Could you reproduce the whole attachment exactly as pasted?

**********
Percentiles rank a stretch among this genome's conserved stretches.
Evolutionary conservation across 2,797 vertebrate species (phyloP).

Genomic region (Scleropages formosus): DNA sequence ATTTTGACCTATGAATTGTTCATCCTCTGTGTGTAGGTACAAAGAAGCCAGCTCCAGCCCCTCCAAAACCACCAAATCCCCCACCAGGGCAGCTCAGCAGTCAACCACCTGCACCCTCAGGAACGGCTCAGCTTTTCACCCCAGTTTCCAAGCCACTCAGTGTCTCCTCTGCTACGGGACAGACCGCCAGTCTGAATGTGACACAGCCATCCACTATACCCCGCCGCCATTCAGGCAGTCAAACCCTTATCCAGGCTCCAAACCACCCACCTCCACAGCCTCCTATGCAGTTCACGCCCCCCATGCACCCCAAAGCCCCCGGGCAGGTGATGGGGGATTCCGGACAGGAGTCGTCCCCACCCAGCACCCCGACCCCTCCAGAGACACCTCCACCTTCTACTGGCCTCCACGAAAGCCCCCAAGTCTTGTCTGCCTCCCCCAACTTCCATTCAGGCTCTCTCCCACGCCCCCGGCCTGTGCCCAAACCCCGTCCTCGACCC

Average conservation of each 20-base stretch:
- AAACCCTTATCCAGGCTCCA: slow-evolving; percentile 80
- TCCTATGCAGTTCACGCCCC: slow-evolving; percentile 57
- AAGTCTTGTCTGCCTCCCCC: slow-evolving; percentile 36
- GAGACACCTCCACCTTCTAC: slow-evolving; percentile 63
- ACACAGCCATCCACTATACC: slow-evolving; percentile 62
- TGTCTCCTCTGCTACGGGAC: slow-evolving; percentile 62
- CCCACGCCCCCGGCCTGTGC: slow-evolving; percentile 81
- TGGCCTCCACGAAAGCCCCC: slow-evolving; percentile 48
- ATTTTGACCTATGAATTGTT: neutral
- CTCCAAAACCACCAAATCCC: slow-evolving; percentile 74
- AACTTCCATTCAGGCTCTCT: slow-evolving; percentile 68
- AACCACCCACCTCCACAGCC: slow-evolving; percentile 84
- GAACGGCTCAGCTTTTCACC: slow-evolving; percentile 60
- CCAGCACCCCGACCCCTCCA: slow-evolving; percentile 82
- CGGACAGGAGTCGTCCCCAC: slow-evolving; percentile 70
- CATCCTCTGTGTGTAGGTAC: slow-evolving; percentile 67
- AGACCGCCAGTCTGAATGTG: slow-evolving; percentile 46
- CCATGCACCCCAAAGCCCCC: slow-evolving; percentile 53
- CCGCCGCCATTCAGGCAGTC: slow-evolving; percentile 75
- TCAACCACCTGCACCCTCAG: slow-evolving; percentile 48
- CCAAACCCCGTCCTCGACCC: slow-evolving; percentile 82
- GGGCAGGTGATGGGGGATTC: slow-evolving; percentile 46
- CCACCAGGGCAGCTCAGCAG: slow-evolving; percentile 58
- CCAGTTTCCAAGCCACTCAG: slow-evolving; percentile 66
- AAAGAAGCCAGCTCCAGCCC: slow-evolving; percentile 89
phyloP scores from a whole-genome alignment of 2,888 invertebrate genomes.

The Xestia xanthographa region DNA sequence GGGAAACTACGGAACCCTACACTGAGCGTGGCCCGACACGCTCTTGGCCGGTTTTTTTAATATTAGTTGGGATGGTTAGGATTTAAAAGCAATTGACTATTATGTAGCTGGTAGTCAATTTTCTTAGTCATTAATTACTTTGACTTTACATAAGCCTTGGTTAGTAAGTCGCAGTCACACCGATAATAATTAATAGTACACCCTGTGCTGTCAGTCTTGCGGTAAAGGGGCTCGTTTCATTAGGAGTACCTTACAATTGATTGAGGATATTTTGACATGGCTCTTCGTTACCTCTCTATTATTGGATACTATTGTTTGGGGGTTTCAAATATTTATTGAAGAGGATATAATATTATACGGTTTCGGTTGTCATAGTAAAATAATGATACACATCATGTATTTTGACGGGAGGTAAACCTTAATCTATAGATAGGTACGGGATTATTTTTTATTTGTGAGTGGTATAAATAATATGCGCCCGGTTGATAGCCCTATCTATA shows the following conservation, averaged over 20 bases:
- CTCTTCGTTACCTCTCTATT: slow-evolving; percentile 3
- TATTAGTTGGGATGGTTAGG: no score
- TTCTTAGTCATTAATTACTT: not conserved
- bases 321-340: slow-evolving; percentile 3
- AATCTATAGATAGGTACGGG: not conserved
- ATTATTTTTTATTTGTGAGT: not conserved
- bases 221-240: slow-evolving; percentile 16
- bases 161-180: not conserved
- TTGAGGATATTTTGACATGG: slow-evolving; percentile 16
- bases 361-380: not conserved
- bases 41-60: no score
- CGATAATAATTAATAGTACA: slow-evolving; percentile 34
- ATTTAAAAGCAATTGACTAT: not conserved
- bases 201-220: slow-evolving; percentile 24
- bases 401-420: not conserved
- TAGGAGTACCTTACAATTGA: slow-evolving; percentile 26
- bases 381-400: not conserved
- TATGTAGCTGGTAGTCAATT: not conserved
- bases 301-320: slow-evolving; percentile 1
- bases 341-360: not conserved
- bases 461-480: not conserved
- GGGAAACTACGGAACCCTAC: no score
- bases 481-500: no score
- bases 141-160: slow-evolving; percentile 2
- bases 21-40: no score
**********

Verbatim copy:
Percentiles rank a stretch among this genome's conserved stretches.
Evolutionary conservation across 2,797 vertebrate species (phyloP).

Genomic region (Scleropages formosus): DNA sequence ATTTTGACCTATGAATTGTTCATCCTCTGTGTGTAGGTACAAAGAAGCCAGCTCCAGCCCCTCCAAAACCACCAAATCCCCCACCAGGGCAGCTCAGCAGTCAACCACCTGCACCCTCAGGAACGGCTCAGCTTTTCACCCCAGTTTCCAAGCCACTCAGTGTCTCCTCTGCTACGGGACAGACCGCCAGTCTGAATGTGACACAGCCATCCACTATACCCCGCCGCCATTCAGGCAGTCAAACCCTTATCCAGGCTCCAAACCACCCACCTCCACAGCCTCCTATGCAGTTCACGCCCCCCATGCACCCCAAAGCCCCCGGGCAGGTGATGGGGGATTCCGGACAGGAGTCGTCCCCACCCAGCACCCCGACCCCTCCAGAGACACCTCCACCTTCTACTGGCCTCCACGAAAGCCCCCAAGTCTTGTCTGCCTCCCCCAACTTCCATTCAGGCTCTCTCCCACGCCCCCGGCCTGTGCCCAAACCCCGTCCTCGACCC

Average conservation of each 20-base stretch:
- AAACCCTTATCCAGGCTCCA: slow-evolving; percentile 80
- TCCTATGCAGTTCACGCCCC: slow-evolving; percentile 57
- AAGTCTTGTCTGCCTCCCCC: slow-evolving; percentile 36
- GAGACACCTCCACCTTCTAC: slow-evolving; percentile 63
- ACACAGCCATCCACTATACC: slow-evolving; percentile 62
- TGTCTCCTCTGCTACGGGAC: slow-evolving; percentile 62
- CCCACGCCCCCGGCCTGTGC: slow-evolving; percentile 81
- TGGCCTCCACGAAAGCCCCC: slow-evolving; percentile 48
- ATTTTGACCTATGAATTGTT: neutral
- CTCCAAAACCACCAAATCCC: slow-evolving; percentile 74
- AACTTCCATTCAGGCTCTCT: slow-evolving; percentile 68
- AACCACCCACCTCCACAGCC: slow-evolving; percentile 84
- GAACGGCTCAGCTTTTCACC: slow-evolving; percentile 60
- CCAGCACCCCGACCCCTCCA: slow-evolving; percentile 82
- CGGACAGGAGTCGTCCCCAC: slow-evolving; percentile 70
- CATCCTCTGTGTGTAGGTAC: slow-evolving; percentile 67
- AGACCGCCAGTCTGAATGTG: slow-evolving; percentile 46
- CCATGCACCCCAAAGCCCCC: slow-evolving; percentile 53
- CCGCCGCCATTCAGGCAGTC: slow-evolving; percentile 75
- TCAACCACCTGCACCCTCAG: slow-evolving; percentile 48
- CCAAACCCCGTCCTCGACCC: slow-evolving; percentile 82
- GGGCAGGTGATGGGGGATTC: slow-evolving; percentile 46
- CCACCAGGGCAGCTCAGCAG: slow-evolving; percentile 58
- CCAGTTTCCAAGCCACTCAG: slow-evolving; percentile 66
- AAAGAAGCCAGCTCCAGCCC: slow-evolving; percentile 89
phyloP scores from a whole-genome alignment of 2,888 invertebrate genomes.

The Xestia xanthographa region DNA sequence GGGAAACTACGGAACCCTACACTGAGCGTGGCCCGACACGCTCTTGGCCGGTTTTTTTAATATTAGTTGGGATGGTTAGGATTTAAAAGCAATTGACTATTATGTAGCTGGTAGTCAATTTTCTTAGTCATTAATTACTTTGACTTTACATAAGCCTTGGTTAGTAAGTCGCAGTCACACCGATAATAATTAATAGTACACCCTGTGCTGTCAGTCTTGCGGTAAAGGGGCTCGTTTCATTAGGAGTACCTTACAATTGATTGAGGATATTTTGACATGGCTCTTCGTTACCTCTCTATTATTGGATACTATTGTTTGGGGGTTTCAAATATTTATTGAAGAGGATATAATATTATACGGTTTCGGTTGTCATAGTAAAATAATGATACACATCATGTATTTTGACGGGAGGTAAACCTTAATCTATAGATAGGTACGGGATTATTTTTTATTTGTGAGTGGTATAAATAATATGCGCCCGGTTGATAGCCCTATCTATA shows the following conservation, averaged over 20 bases:
- CTCTTCGTTACCTCTCTATT: slow-evolving; percentile 3
- TATTAGTTGGGATGGTTAGG: no score
- TTCTTAGTCATTAATTACTT: not conserved
- bases 321-340: slow-evolving; percentile 3
- AATCTATAGATAGGTACGGG: not conserved
- ATTATTTTTTATTTGTGAGT: not conserved
- bases 221-240: slow-evolving; percentile 16
- bases 161-180: not conserved
- TTGAGGATATTTTGACATGG: slow-evolving; percentile 16
- bases 361-380: not conserved
- bases 41-60: no score
- CGATAATAATTAATAGTACA: slow-evolving; percentile 34
- ATTTAAAAGCAATTGACTAT: not conserved
- bases 201-220: slow-evolving; percentile 24
- bases 401-420: not conserved
- TAGGAGTACCTTACAATTGA: slow-evolving; percentile 26
- bases 381-400: not conserved
- TATGTAGCTGGTAGTCAATT: not conserved
- bases 301-320: slow-evolving; percentile 1
- bases 341-360: not conserved
- bases 461-480: not conserved
- GGGAAACTACGGAACCCTAC: no score
- bases 481-500: no score
- bases 141-160: slow-evolving; percentile 2
- bases 21-40: no score